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Love letters across the miles…

The romance of my adoptive parents, Richard and Reva Beard, was contained in a cache of 1940s love letters. Richard intended to write about his war experiences. When it became clear that Daddy was too mentally frail to write, my brother sent the letter collection to me. The best of the letters ended up in From Calcutta with Love-The WWII Correspondence of Richard and Reva Beard.
The two had been teenage sweethearts in Findlay, Ohio. Married in 1937, they put off starting their family until my father-to-be earned his doctorate from Ohio State University.  For six years, while Richard earned his PhD in clinical psychology, Reva taught elementary school. When it turned out that they were not able to have children, they decided to adopt. The outbreak of World War II, however, further delayed the formation of a family.
Richard served as a clinical psychologist in charge of a Neuropsychiatric ward at the 142nd General Hospital in Calcutta, part of the China-Burma-India theater of the WWII. For 18 months, our future adoptive parents were separated by 6,000 months. My mother-to-be lived at home with her parents in Findlay, Ohio. She continued to teach school and inquired into adopting a baby. The two kept in touch through daily handwritten letters.  When the war ended, my adoptive parents found me and my brother.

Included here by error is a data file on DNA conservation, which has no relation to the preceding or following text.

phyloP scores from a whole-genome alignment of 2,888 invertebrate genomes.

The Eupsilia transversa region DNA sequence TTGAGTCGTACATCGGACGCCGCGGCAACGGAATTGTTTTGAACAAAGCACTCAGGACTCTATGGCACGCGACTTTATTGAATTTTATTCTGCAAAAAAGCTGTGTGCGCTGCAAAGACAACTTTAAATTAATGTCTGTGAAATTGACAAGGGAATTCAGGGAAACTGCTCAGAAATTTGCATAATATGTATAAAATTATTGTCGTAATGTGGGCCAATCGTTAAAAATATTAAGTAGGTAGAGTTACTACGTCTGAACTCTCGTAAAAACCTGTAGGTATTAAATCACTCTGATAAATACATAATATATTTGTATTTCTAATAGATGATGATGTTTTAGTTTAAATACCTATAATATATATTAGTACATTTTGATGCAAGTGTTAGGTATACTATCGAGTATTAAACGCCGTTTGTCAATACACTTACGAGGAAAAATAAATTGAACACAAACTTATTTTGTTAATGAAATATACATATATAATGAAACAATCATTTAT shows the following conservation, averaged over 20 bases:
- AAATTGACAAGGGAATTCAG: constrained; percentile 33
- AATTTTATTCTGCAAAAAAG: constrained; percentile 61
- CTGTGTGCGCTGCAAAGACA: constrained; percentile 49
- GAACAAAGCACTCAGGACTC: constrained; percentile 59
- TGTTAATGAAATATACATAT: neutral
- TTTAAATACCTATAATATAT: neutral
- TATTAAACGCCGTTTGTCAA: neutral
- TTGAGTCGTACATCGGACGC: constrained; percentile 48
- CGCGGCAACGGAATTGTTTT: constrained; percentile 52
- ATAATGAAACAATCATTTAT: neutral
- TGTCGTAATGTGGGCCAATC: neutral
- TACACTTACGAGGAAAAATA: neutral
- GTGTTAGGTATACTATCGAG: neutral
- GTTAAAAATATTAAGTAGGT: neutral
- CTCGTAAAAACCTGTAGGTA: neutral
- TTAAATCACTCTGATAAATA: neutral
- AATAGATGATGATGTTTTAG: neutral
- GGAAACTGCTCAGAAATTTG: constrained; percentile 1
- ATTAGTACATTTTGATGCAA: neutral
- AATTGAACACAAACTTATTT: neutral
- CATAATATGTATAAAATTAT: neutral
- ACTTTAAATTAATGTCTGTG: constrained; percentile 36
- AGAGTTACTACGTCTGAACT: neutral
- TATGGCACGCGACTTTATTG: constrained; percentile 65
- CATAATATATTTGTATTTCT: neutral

After my father passed away, I realized that his story of the wartime separation, contained in daily letters home, conveyed the love that was strong enough to add my brother and me, ages 17 months and five, to their family. I’m particularly fond of this love letter straight from the heart.
India
February 14, 1945

Dearest:
To my Valentine—my Love.
It was the middle of the afternoon before I realized that I had an unopened gift from you awaiting me. I went to the footlocker immediately upon my return this evening, and with great delight found your snapshots and the leather snapshot container…
Thanks so much, honey, they mean a lot to me…
Someone told me that they were having a movie in the 82nd area, and so I walked over that way—sure enough, they were, but it was the same one I saw last night. Upon my return to the basha I pored over a November copy of the Reader’s Digest. “Rajah of the Soul” proved interesting, though I’m afraid none of his methods have infiltrated to this community…
As I predicted, the music of falling rain and the rumble of thunder lulled me to sleep last night. This morning we awakened to find the rice paddies partially submerged and the drying ponds given a new lease on life. Where the boys had worked so hard leveling and scraping down a tennis court, a smooth placid lake lay, disturbed only by a croaking frog.
This afternoon, Lt. Scanlon, our medical administrative officer, came in to confer on some forms which he is making out for our Medical Corps officers. He spent the whole afternoon with me.
My darling, I hope my flowers reached you—or that it was possible to get flowers.
With each petal I bless the sacred moment that brought you into my life. You are my love, my existence.
With your name on my breath,
Goodnight sweetheart,
Your husband,
Dick

Lt. Richard L. Beard in his WWII army uniform, before he became my Dad

Lt. Richard L. Beard in his WWII army uniform, before he became my Dad

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